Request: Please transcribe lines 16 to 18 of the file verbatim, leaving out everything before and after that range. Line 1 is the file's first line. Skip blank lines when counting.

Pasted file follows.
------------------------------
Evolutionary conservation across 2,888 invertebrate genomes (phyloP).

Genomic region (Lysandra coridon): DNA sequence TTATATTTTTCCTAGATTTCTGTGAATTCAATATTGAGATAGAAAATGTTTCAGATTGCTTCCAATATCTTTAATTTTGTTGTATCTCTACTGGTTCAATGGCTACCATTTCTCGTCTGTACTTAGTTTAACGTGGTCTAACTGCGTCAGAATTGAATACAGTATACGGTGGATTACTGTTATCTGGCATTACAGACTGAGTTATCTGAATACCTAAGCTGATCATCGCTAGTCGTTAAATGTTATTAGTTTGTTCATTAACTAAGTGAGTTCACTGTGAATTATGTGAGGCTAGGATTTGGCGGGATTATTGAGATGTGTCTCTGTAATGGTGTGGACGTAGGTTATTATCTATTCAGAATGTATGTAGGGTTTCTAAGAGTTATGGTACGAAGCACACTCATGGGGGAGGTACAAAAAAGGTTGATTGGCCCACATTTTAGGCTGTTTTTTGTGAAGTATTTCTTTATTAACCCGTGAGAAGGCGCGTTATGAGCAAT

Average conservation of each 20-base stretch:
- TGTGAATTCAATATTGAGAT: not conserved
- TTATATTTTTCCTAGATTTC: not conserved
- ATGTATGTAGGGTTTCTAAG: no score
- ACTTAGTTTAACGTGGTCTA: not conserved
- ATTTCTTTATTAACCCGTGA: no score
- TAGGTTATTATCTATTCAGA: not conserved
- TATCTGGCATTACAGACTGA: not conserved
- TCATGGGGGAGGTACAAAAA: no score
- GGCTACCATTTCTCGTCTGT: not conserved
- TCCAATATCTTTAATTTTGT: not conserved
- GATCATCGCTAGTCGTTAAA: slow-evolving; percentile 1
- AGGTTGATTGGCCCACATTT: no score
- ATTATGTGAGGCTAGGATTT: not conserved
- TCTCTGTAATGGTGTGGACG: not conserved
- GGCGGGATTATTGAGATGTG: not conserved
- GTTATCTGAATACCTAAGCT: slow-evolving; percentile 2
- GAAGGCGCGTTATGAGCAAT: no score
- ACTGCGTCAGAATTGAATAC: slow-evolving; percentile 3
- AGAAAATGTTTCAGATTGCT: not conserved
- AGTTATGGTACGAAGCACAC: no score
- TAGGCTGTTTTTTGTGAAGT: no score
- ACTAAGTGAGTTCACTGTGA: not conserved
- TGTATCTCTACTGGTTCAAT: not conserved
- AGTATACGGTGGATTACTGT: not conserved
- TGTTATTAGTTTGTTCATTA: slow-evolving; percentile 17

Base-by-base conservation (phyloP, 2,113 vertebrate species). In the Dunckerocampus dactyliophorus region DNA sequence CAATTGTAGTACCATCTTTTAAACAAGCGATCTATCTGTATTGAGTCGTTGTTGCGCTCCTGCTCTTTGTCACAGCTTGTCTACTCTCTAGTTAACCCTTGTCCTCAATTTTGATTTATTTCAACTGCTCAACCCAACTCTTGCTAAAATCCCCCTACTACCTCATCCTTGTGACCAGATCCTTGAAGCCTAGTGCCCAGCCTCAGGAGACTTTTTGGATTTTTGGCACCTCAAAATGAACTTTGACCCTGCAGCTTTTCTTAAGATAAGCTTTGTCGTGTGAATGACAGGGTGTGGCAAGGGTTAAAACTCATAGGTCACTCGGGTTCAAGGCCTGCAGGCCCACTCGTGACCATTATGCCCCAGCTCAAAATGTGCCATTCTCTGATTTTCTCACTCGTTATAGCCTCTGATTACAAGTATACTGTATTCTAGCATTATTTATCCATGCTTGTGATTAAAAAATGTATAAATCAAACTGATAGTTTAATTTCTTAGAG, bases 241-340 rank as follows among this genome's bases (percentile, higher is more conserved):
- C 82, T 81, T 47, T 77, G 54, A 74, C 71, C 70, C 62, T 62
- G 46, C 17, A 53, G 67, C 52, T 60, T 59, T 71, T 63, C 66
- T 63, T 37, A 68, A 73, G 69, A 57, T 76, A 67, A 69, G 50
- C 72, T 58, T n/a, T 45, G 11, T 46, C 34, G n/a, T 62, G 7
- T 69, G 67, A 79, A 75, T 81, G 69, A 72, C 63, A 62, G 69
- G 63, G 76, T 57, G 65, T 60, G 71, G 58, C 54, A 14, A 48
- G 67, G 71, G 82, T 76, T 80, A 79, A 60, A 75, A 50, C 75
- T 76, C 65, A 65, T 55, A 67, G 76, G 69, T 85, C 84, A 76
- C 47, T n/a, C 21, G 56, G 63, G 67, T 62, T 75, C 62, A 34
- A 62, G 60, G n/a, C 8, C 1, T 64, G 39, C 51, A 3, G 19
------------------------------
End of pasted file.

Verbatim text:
- ATTATGTGAGGCTAGGATTT: not conserved
- TCTCTGTAATGGTGTGGACG: not conserved
- GGCGGGATTATTGAGATGTG: not conserved